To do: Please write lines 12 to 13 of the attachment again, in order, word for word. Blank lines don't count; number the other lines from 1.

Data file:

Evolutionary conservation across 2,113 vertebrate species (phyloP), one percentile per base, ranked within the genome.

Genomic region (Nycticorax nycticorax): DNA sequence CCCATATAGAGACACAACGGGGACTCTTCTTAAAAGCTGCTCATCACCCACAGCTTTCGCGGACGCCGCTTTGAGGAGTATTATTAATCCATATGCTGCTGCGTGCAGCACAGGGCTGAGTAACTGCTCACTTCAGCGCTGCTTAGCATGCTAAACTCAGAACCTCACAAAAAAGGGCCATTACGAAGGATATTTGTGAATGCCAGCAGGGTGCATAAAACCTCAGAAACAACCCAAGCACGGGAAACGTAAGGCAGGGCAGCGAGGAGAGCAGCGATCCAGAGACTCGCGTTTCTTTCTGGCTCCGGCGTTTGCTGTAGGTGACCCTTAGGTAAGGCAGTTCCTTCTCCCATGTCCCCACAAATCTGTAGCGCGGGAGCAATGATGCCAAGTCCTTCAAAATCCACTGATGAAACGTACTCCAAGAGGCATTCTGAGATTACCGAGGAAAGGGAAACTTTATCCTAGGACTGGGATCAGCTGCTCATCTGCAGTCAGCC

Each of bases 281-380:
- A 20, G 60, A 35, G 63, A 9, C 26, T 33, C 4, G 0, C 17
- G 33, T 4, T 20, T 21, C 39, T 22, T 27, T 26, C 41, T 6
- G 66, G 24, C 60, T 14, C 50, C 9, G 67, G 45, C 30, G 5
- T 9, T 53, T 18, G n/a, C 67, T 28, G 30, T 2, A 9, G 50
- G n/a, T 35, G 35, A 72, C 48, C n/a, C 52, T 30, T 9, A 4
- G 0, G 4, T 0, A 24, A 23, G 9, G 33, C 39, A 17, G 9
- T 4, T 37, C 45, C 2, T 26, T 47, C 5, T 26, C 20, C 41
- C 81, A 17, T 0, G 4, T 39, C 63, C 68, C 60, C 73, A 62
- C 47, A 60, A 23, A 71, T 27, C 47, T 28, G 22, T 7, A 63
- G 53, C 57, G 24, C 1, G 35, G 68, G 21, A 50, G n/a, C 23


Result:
- C 47, A 60, A 23, A 71, T 27, C 47, T 28, G 22, T 7, A 63
- G 53, C 57, G 24, C 1, G 35, G 68, G 21, A 50, G n/a, C 23